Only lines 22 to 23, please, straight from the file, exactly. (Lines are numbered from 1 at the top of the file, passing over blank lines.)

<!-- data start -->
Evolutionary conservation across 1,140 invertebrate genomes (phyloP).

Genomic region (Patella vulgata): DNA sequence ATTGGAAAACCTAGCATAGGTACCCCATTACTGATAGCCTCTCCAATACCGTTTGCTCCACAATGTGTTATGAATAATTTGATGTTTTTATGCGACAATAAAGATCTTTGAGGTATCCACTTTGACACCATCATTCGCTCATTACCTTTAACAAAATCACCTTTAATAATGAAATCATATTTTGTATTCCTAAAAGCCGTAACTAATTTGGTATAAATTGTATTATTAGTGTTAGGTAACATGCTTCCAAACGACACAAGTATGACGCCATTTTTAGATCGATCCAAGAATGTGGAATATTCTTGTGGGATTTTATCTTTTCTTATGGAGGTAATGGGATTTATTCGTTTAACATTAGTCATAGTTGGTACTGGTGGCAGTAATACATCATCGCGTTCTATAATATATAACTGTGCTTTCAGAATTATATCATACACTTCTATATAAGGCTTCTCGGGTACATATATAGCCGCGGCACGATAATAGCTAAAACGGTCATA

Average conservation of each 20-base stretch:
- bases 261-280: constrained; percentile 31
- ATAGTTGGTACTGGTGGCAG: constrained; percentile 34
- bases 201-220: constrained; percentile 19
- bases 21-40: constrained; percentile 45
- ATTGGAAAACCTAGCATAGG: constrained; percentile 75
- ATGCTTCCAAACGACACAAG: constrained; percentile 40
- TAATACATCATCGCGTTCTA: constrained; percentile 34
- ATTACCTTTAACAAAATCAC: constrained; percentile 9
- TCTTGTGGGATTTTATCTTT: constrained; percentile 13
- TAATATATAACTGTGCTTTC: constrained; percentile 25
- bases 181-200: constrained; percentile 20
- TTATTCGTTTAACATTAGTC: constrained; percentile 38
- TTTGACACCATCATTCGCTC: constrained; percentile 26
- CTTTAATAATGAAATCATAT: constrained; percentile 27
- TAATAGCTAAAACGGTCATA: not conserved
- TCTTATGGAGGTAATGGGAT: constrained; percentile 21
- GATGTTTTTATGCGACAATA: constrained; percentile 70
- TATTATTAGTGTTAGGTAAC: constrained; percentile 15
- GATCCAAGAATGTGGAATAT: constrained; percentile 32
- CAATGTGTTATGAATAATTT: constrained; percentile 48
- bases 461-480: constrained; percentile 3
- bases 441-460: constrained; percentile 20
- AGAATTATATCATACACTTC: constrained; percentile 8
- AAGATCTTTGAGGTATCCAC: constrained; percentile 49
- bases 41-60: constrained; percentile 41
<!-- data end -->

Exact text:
- GATCCAAGAATGTGGAATAT: constrained; percentile 32
- CAATGTGTTATGAATAATTT: constrained; percentile 48